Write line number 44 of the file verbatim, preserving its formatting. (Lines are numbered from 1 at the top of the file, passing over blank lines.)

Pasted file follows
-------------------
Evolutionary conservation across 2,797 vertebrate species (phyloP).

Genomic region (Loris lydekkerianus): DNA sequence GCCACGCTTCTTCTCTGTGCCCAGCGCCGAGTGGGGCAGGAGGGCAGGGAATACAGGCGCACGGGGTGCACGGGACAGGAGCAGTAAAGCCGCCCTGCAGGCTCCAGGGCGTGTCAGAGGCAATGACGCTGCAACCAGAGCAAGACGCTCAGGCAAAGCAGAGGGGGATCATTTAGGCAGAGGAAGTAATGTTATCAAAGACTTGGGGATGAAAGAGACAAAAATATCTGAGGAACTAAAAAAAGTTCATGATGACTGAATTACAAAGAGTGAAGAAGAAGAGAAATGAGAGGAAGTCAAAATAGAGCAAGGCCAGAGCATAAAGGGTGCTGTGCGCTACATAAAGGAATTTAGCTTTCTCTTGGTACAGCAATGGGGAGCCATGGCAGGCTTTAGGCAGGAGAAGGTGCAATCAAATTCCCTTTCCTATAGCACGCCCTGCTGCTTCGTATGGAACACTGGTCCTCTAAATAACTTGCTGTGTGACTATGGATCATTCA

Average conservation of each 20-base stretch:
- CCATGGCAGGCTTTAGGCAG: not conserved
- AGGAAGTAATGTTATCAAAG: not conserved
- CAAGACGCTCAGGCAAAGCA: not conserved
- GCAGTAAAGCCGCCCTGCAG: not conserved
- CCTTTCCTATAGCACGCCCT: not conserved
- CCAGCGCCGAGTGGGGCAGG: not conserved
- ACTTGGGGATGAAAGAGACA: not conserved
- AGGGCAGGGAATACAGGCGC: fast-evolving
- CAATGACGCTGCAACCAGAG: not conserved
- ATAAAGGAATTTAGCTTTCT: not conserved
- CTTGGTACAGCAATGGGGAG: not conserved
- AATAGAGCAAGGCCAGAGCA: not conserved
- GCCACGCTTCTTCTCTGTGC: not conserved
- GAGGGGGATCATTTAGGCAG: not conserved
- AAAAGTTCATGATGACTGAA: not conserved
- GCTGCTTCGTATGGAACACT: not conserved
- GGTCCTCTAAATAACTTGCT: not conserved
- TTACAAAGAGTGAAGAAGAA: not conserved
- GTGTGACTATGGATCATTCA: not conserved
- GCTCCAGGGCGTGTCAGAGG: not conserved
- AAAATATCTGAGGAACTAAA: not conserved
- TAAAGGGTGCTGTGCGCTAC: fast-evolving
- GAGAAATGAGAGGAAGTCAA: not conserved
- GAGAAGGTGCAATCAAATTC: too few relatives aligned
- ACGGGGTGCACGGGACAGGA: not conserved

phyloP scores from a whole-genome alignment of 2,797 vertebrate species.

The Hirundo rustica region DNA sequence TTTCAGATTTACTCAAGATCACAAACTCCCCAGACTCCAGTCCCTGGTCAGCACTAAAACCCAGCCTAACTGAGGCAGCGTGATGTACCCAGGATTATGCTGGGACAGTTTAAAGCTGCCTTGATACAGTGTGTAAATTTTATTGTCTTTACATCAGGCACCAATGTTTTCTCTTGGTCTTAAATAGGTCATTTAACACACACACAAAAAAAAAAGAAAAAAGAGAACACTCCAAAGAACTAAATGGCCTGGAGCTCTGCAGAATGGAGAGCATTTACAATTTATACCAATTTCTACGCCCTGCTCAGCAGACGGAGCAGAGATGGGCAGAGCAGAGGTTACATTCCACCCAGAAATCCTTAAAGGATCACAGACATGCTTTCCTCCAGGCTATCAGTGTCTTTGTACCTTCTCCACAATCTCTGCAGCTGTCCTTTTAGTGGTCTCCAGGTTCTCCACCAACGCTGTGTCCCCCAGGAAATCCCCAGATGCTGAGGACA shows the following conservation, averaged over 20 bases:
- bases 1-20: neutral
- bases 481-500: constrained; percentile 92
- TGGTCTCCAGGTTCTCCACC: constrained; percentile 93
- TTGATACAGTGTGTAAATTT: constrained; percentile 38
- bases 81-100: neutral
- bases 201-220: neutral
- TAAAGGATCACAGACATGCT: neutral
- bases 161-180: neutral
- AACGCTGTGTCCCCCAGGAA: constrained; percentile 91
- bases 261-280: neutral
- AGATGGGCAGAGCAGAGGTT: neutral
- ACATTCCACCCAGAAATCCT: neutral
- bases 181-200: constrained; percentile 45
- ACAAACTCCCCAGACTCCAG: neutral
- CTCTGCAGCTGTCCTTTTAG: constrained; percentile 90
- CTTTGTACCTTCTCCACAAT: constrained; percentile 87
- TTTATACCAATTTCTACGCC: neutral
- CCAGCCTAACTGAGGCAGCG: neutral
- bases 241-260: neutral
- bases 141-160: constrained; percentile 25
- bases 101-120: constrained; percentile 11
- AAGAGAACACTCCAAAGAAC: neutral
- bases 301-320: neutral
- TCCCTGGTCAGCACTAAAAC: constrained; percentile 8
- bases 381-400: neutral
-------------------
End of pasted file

- ACAAACTCCCCAGACTCCAG: neutral